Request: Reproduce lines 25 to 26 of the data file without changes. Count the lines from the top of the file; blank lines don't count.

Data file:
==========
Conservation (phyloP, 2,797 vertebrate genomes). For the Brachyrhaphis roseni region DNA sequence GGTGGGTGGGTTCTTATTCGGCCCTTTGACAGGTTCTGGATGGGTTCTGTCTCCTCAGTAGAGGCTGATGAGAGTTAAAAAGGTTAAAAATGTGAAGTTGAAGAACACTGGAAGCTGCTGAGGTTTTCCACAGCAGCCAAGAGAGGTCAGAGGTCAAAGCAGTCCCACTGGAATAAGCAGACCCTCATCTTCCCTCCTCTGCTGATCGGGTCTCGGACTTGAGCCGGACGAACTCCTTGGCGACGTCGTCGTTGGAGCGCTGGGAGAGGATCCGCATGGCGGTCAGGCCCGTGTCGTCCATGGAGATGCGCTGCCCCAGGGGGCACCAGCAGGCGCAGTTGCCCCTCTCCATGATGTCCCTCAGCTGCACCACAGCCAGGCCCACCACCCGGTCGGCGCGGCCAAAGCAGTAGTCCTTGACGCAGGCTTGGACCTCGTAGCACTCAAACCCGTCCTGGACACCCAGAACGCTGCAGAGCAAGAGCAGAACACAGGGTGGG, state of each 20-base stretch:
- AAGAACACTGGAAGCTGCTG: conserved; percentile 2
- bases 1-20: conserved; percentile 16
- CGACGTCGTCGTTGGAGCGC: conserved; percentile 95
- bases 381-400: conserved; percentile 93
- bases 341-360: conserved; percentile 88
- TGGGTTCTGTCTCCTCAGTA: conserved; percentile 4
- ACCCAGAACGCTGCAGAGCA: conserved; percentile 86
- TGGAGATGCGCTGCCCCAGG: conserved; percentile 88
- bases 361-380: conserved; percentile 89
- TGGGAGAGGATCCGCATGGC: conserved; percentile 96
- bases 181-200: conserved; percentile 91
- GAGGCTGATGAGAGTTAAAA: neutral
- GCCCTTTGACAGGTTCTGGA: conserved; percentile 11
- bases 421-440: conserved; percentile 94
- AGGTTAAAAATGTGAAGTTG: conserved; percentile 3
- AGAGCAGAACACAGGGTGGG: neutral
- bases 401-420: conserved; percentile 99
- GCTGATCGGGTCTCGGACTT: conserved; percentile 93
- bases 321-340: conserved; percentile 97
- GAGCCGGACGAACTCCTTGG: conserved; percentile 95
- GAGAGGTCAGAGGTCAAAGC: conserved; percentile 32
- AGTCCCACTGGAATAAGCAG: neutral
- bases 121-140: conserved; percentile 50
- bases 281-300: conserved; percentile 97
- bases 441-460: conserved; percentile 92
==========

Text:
- bases 281-300: conserved; percentile 97
- bases 441-460: conserved; percentile 92